How do we as Black people protect ourselves from racism? In our household, my decision to let my hair go natural forced my father and me to have a conversation about personal safety, the police and my desire to feel free. He viewed my permed hair and weave as a protective shield that increased my chances of making it home safely. But, in reality, my haircut — long or short — can’t protect me from racism.
“Lost on the Frontline” is an ongoing project by Kaiser Health News and The Guardian that aims to document the lives of health care workers in the U.S. who died from COVID 19, and to investigate why so many are victims of the disease.
Around the country, Medicaid enrollment is up as people who have lost jobs during the pandemic seek health insurance. Expanding eligibility for Missouri’s program, which could help thousands of recently unemployed residents, will be on the ballot Tuesday.
Darnell Hill, a mental health caseworker, is teaching black teens in St. Louis how to safely walk through the park, run to the store or handle an encounter with the police. Beyond tangible skills, he offers comfort and a semblance of control to those for whom birding, running or walking down the street hold the risk of racial violence.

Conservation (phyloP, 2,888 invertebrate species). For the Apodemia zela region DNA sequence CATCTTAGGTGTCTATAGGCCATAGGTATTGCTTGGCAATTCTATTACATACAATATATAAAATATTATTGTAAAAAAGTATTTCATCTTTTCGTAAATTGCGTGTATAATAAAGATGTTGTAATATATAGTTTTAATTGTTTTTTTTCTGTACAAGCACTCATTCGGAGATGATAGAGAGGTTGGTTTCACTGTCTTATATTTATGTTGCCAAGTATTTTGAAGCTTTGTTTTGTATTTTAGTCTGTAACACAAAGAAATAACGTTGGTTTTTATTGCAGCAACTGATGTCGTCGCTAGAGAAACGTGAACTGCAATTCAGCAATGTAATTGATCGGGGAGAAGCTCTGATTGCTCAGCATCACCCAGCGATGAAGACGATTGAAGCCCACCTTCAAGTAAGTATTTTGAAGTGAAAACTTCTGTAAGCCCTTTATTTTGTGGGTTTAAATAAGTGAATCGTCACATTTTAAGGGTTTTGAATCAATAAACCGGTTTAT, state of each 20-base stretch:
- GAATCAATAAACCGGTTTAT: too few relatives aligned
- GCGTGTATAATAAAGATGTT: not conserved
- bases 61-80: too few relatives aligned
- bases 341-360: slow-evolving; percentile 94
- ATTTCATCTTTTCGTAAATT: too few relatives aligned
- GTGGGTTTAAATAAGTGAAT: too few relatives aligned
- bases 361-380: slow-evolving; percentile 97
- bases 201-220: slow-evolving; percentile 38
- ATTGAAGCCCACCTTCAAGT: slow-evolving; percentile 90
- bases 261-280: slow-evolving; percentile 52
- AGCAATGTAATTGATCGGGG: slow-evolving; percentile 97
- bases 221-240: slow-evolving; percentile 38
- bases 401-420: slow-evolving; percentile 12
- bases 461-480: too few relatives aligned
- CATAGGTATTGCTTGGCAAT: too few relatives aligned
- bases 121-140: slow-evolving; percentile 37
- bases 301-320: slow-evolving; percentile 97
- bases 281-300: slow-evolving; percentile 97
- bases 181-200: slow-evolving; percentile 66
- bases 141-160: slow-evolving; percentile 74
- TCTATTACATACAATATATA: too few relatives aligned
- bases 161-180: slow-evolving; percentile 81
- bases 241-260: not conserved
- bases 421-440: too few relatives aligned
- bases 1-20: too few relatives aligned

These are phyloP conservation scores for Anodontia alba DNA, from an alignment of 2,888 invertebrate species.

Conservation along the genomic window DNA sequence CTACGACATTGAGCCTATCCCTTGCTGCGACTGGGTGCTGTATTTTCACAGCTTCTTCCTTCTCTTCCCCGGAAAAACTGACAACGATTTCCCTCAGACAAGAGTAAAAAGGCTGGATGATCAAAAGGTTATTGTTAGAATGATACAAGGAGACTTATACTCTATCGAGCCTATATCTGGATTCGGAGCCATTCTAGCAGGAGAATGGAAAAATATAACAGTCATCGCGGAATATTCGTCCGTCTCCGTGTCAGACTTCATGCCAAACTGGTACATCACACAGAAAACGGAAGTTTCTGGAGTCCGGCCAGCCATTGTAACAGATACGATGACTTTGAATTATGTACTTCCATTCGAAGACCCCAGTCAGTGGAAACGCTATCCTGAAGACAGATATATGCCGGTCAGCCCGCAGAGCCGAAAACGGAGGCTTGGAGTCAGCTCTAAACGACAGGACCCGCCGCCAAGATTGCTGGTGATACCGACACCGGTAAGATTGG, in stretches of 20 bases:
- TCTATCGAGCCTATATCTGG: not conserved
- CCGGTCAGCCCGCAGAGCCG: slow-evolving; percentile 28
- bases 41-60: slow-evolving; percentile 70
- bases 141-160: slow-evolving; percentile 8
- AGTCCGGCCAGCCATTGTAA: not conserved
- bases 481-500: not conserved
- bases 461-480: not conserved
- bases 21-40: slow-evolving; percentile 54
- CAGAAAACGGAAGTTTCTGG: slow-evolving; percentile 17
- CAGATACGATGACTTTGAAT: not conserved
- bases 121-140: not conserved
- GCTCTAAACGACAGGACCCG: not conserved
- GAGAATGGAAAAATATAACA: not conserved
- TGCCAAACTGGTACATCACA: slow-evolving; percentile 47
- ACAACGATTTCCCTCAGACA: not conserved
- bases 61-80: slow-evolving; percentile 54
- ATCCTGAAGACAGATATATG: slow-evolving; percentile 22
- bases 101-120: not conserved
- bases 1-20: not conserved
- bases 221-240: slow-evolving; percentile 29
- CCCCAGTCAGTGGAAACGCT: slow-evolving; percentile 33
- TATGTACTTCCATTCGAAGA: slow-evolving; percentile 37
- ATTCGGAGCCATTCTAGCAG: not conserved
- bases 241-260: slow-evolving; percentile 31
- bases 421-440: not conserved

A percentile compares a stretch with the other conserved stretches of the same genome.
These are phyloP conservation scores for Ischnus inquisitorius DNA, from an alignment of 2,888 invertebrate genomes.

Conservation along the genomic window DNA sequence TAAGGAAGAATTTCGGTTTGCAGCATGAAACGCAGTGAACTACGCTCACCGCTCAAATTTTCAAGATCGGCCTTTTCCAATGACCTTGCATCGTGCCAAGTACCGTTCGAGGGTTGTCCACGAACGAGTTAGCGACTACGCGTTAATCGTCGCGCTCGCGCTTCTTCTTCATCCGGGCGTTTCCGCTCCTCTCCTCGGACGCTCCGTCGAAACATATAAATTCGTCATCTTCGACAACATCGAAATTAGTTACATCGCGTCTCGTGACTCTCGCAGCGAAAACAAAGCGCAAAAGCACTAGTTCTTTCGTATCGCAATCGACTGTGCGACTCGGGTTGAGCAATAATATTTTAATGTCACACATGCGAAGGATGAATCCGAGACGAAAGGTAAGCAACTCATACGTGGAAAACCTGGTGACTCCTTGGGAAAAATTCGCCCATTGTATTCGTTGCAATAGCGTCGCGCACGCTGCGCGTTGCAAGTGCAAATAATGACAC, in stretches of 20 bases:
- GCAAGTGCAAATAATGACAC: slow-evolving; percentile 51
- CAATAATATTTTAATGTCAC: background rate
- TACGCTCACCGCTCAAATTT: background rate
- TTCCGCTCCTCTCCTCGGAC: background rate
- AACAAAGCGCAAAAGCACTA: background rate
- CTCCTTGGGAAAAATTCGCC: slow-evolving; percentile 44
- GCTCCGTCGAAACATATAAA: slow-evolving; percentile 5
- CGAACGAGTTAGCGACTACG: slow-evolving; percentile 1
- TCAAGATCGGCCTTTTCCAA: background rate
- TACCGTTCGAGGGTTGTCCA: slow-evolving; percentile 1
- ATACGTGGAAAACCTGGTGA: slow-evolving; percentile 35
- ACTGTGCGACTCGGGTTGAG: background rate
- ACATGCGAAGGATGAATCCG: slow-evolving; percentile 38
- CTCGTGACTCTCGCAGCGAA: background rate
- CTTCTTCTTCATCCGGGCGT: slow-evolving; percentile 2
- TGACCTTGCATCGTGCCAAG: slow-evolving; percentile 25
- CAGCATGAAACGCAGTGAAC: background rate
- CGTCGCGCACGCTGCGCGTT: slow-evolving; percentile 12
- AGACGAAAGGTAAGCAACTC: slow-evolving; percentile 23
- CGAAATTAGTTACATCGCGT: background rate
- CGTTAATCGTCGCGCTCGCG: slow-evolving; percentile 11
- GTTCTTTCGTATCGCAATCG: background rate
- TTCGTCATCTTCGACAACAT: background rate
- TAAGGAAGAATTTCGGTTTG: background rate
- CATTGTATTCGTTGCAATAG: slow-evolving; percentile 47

Check out the revamped video series from KHN — Behind The Byline: How The Story Got Made. Come along as journalists and producers offer an insider’s view of health care coverage that does not quit.
The overall crime rate has dropped during the pandemic, but unfortunately gun violence has not. In St. Louis, at least 11 children have been killed by gunfire so far this year. Living in neighborhoods with frequent violence has forced some families to improvise ways to keep their children safe, even in the place they are supposed to be most secure: their home. The stress of growing up in these conditions could lead to chronic health problems into adulthood.
Twins Edna Mayes and Ethel Sylvester, 92, are relying on each other through the pandemic, in which one of the hidden dangers is to their mental health.
About 1 in 5 U.S. residents live in multigenerational households. Many of those have three or more generations all under one roof. While the living arrangement has financial and emotional benefits, those families face a unique set of challenges as COVID-19 continues to spread.
Under pressure, the federal government announced it will let surgery centers, hotels and even college dorms serve as hospitals to treat an overflow of patients.
La administración Trump aprobó la inmediata utilización de los centros de cirugía ambulatoria, clínicas de rehabilitación, hoteles e incluso de los dormitorios universitarios como hospitales improvisados, centros de atención médica o sitios de cuarentena durante la crisis del coronavirus. Los Centros de Servicios de Medicare y Medicaid (CMS) anunciaron la exención temporal del cumplimiento de […]